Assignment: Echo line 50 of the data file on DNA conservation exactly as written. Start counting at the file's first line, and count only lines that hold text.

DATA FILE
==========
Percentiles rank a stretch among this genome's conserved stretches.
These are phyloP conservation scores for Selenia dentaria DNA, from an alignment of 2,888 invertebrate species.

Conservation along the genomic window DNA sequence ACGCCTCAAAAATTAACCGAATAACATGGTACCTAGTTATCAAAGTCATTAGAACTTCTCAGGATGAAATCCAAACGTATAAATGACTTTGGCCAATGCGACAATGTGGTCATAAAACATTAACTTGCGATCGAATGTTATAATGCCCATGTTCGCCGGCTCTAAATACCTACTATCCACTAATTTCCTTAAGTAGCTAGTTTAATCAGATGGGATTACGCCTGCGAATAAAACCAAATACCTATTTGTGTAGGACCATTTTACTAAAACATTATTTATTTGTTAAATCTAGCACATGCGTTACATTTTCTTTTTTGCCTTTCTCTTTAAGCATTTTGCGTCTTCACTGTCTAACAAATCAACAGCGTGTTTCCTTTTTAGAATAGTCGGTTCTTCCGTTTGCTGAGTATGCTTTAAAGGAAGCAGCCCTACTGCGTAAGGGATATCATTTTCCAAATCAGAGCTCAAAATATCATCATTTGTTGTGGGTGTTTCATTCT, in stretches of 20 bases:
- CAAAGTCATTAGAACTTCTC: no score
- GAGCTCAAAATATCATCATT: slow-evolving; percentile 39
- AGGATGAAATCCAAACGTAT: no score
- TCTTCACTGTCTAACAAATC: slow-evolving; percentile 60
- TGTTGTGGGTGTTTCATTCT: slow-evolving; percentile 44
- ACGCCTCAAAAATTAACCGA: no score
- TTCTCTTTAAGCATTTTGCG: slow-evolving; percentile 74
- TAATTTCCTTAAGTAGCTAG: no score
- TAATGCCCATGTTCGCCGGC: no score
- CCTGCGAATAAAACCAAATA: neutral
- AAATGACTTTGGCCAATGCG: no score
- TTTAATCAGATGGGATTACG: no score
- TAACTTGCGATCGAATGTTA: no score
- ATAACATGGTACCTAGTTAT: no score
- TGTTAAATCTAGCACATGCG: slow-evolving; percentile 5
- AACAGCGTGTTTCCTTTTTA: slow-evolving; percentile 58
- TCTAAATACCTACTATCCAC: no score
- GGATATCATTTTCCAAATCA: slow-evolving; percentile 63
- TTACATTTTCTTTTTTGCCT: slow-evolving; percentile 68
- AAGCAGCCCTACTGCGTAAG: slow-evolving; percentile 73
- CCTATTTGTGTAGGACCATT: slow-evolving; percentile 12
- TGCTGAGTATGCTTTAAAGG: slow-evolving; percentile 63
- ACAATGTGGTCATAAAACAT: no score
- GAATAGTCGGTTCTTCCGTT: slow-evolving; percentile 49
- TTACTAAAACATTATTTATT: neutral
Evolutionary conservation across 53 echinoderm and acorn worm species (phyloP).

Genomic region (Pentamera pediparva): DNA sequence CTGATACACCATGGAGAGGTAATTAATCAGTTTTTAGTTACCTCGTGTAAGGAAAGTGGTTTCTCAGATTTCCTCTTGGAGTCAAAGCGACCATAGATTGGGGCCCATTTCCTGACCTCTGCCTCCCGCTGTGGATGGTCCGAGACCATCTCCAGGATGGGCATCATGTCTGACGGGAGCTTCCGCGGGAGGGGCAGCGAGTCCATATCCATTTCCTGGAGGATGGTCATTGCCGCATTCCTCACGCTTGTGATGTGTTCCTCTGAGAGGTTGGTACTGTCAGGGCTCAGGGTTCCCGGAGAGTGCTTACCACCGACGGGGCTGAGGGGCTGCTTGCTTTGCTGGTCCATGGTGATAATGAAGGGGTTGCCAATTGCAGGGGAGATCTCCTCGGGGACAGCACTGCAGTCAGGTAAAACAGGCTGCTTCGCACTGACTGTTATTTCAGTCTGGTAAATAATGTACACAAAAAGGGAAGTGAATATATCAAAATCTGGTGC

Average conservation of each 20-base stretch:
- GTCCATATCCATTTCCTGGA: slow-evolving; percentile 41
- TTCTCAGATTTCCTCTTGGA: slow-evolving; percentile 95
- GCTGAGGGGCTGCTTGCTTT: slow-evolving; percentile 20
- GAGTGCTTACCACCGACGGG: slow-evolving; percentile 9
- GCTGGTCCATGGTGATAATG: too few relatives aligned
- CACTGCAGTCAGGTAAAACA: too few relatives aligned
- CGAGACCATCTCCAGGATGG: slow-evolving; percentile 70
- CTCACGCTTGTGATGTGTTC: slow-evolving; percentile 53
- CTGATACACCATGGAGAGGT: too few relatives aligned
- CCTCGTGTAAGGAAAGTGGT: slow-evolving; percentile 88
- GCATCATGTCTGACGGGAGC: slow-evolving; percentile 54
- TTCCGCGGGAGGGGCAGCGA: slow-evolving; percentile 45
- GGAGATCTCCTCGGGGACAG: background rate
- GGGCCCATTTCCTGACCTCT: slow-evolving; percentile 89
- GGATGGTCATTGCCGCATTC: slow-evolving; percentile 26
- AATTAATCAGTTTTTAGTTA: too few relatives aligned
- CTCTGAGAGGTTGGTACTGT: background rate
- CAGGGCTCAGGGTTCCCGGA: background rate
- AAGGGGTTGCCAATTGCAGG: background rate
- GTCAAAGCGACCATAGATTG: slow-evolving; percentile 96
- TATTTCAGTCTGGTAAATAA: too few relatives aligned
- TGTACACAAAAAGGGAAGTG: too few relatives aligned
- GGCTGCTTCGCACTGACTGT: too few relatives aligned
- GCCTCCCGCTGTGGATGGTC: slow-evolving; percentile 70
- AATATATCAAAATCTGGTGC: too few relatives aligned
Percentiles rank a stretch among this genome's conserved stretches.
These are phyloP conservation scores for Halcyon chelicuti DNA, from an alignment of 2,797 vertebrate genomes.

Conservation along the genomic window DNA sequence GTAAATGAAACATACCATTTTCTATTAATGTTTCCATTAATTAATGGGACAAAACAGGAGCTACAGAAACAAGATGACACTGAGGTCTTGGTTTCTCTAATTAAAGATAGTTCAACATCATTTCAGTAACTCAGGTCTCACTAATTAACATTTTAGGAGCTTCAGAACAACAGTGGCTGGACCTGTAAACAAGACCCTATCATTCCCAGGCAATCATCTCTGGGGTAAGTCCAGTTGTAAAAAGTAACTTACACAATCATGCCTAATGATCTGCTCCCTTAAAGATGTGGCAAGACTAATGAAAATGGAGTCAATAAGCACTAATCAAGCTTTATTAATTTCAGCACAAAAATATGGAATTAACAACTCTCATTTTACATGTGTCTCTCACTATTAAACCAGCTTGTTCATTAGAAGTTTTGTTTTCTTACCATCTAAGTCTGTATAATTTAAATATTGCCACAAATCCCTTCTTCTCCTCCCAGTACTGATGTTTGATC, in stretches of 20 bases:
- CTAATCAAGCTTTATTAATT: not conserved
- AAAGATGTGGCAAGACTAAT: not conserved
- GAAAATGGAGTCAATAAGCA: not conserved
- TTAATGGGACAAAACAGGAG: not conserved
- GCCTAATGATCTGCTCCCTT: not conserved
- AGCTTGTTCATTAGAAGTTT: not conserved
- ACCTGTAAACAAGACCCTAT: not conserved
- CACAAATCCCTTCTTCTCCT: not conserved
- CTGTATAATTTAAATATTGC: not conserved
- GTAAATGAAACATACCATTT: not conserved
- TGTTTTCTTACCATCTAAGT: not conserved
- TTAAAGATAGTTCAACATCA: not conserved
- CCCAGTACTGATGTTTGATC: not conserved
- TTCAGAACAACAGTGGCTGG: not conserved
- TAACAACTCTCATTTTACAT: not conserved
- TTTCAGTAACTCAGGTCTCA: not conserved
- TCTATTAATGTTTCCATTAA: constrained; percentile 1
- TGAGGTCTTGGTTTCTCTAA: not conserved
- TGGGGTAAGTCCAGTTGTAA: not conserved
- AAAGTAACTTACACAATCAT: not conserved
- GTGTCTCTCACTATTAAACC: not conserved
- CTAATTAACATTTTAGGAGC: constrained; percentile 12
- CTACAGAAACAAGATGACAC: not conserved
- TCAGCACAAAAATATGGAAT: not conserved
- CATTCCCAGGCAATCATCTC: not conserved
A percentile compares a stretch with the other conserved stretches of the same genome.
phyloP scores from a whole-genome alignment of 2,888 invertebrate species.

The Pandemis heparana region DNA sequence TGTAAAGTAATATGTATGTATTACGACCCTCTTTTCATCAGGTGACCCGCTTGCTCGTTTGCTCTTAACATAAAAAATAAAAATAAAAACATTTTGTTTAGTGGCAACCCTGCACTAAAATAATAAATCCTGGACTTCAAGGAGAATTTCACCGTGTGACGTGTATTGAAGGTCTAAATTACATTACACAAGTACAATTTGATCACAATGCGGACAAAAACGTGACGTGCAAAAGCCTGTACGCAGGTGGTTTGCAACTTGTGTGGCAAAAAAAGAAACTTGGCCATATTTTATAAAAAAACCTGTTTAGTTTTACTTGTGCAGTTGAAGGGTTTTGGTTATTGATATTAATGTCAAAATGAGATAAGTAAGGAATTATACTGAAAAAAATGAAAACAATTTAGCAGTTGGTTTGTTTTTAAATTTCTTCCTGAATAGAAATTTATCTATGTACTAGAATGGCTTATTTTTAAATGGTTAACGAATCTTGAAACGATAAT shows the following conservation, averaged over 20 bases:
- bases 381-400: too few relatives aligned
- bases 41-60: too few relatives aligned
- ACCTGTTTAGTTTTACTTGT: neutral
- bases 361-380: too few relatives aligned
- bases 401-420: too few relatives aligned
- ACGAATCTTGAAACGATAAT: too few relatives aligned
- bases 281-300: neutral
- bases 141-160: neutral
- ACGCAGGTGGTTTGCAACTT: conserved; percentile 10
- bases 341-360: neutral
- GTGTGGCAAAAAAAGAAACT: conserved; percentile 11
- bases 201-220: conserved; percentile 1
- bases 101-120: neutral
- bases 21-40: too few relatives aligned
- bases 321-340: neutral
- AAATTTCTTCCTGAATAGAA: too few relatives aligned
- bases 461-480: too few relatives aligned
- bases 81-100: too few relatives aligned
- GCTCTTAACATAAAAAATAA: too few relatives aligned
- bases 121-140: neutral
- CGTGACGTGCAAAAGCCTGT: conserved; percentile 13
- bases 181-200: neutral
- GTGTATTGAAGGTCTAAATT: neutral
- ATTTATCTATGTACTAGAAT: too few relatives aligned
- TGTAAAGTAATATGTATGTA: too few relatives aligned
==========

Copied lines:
- AAGGGGTTGCCAATTGCAGG: background rate